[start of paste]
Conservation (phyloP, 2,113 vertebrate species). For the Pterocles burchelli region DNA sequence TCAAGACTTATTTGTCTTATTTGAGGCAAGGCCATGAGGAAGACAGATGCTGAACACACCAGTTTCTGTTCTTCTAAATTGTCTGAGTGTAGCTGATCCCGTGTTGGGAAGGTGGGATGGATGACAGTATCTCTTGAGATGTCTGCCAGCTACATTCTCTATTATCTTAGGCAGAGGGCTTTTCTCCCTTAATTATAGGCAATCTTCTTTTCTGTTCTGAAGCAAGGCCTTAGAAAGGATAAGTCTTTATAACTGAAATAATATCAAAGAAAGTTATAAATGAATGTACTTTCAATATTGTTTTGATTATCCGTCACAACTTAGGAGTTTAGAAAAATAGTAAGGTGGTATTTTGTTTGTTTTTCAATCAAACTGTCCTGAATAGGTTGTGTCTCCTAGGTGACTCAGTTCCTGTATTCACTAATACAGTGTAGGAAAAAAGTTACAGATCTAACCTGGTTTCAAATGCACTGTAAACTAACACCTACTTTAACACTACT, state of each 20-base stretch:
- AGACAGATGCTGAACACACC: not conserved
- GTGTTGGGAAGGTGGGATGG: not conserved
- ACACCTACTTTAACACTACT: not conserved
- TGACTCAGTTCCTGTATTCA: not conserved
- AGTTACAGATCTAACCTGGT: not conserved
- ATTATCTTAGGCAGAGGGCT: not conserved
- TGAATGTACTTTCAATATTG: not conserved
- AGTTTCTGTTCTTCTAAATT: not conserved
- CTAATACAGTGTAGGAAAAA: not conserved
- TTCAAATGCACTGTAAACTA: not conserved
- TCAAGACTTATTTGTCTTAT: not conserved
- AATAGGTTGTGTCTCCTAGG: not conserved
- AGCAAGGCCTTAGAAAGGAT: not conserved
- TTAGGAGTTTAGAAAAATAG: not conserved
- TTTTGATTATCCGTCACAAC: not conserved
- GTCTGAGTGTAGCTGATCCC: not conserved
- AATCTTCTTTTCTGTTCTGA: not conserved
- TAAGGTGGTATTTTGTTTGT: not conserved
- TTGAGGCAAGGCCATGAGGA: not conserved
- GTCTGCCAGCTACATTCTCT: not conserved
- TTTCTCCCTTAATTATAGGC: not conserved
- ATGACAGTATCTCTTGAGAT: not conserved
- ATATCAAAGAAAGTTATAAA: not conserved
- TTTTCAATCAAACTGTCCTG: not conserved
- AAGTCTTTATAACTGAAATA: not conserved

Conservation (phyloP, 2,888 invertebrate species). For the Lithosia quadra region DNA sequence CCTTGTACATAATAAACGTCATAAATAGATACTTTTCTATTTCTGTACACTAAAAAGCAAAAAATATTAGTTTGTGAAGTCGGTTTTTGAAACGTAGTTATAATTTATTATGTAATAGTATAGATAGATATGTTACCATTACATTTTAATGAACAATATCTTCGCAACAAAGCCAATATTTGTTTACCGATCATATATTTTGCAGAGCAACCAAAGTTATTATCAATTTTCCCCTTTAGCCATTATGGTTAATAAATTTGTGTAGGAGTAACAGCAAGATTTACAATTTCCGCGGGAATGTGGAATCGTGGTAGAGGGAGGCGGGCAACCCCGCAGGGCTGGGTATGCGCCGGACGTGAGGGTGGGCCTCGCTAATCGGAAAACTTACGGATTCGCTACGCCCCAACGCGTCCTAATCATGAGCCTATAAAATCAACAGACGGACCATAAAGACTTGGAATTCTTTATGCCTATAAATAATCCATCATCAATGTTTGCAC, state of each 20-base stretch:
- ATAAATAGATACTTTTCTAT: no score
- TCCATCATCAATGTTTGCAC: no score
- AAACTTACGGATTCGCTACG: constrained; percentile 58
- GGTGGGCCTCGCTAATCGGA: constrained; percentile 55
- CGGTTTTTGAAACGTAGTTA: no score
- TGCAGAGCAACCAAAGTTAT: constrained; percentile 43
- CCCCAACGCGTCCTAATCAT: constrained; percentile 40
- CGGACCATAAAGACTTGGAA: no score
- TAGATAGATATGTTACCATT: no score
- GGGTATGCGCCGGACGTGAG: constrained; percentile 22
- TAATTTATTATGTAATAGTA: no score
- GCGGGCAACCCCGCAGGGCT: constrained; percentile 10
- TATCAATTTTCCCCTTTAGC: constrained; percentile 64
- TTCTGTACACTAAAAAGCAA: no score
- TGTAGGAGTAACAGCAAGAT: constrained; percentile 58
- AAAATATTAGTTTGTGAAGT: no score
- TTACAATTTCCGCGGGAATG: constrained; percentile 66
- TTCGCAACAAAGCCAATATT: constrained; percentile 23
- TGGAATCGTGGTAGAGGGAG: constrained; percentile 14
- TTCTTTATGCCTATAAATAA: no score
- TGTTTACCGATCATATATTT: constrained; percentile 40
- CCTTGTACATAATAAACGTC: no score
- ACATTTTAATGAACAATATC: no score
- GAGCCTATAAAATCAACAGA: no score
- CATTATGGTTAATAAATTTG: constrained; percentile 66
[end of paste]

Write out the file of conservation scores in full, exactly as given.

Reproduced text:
Conservation (phyloP, 2,113 vertebrate species). For the Pterocles burchelli region DNA sequence TCAAGACTTATTTGTCTTATTTGAGGCAAGGCCATGAGGAAGACAGATGCTGAACACACCAGTTTCTGTTCTTCTAAATTGTCTGAGTGTAGCTGATCCCGTGTTGGGAAGGTGGGATGGATGACAGTATCTCTTGAGATGTCTGCCAGCTACATTCTCTATTATCTTAGGCAGAGGGCTTTTCTCCCTTAATTATAGGCAATCTTCTTTTCTGTTCTGAAGCAAGGCCTTAGAAAGGATAAGTCTTTATAACTGAAATAATATCAAAGAAAGTTATAAATGAATGTACTTTCAATATTGTTTTGATTATCCGTCACAACTTAGGAGTTTAGAAAAATAGTAAGGTGGTATTTTGTTTGTTTTTCAATCAAACTGTCCTGAATAGGTTGTGTCTCCTAGGTGACTCAGTTCCTGTATTCACTAATACAGTGTAGGAAAAAAGTTACAGATCTAACCTGGTTTCAAATGCACTGTAAACTAACACCTACTTTAACACTACT, state of each 20-base stretch:
- AGACAGATGCTGAACACACC: not conserved
- GTGTTGGGAAGGTGGGATGG: not conserved
- ACACCTACTTTAACACTACT: not conserved
- TGACTCAGTTCCTGTATTCA: not conserved
- AGTTACAGATCTAACCTGGT: not conserved
- ATTATCTTAGGCAGAGGGCT: not conserved
- TGAATGTACTTTCAATATTG: not conserved
- AGTTTCTGTTCTTCTAAATT: not conserved
- CTAATACAGTGTAGGAAAAA: not conserved
- TTCAAATGCACTGTAAACTA: not conserved
- TCAAGACTTATTTGTCTTAT: not conserved
- AATAGGTTGTGTCTCCTAGG: not conserved
- AGCAAGGCCTTAGAAAGGAT: not conserved
- TTAGGAGTTTAGAAAAATAG: not conserved
- TTTTGATTATCCGTCACAAC: not conserved
- GTCTGAGTGTAGCTGATCCC: not conserved
- AATCTTCTTTTCTGTTCTGA: not conserved
- TAAGGTGGTATTTTGTTTGT: not conserved
- TTGAGGCAAGGCCATGAGGA: not conserved
- GTCTGCCAGCTACATTCTCT: not conserved
- TTTCTCCCTTAATTATAGGC: not conserved
- ATGACAGTATCTCTTGAGAT: not conserved
- ATATCAAAGAAAGTTATAAA: not conserved
- TTTTCAATCAAACTGTCCTG: not conserved
- AAGTCTTTATAACTGAAATA: not conserved

Conservation (phyloP, 2,888 invertebrate species). For the Lithosia quadra region DNA sequence CCTTGTACATAATAAACGTCATAAATAGATACTTTTCTATTTCTGTACACTAAAAAGCAAAAAATATTAGTTTGTGAAGTCGGTTTTTGAAACGTAGTTATAATTTATTATGTAATAGTATAGATAGATATGTTACCATTACATTTTAATGAACAATATCTTCGCAACAAAGCCAATATTTGTTTACCGATCATATATTTTGCAGAGCAACCAAAGTTATTATCAATTTTCCCCTTTAGCCATTATGGTTAATAAATTTGTGTAGGAGTAACAGCAAGATTTACAATTTCCGCGGGAATGTGGAATCGTGGTAGAGGGAGGCGGGCAACCCCGCAGGGCTGGGTATGCGCCGGACGTGAGGGTGGGCCTCGCTAATCGGAAAACTTACGGATTCGCTACGCCCCAACGCGTCCTAATCATGAGCCTATAAAATCAACAGACGGACCATAAAGACTTGGAATTCTTTATGCCTATAAATAATCCATCATCAATGTTTGCAC, state of each 20-base stretch:
- ATAAATAGATACTTTTCTAT: no score
- TCCATCATCAATGTTTGCAC: no score
- AAACTTACGGATTCGCTACG: constrained; percentile 58
- GGTGGGCCTCGCTAATCGGA: constrained; percentile 55
- CGGTTTTTGAAACGTAGTTA: no score
- TGCAGAGCAACCAAAGTTAT: constrained; percentile 43
- CCCCAACGCGTCCTAATCAT: constrained; percentile 40
- CGGACCATAAAGACTTGGAA: no score
- TAGATAGATATGTTACCATT: no score
- GGGTATGCGCCGGACGTGAG: constrained; percentile 22
- TAATTTATTATGTAATAGTA: no score
- GCGGGCAACCCCGCAGGGCT: constrained; percentile 10
- TATCAATTTTCCCCTTTAGC: constrained; percentile 64
- TTCTGTACACTAAAAAGCAA: no score
- TGTAGGAGTAACAGCAAGAT: constrained; percentile 58
- AAAATATTAGTTTGTGAAGT: no score
- TTACAATTTCCGCGGGAATG: constrained; percentile 66
- TTCGCAACAAAGCCAATATT: constrained; percentile 23
- TGGAATCGTGGTAGAGGGAG: constrained; percentile 14
- TTCTTTATGCCTATAAATAA: no score
- TGTTTACCGATCATATATTT: constrained; percentile 40
- CCTTGTACATAATAAACGTC: no score
- ACATTTTAATGAACAATATC: no score
- GAGCCTATAAAATCAACAGA: no score
- CATTATGGTTAATAAATTTG: constrained; percentile 66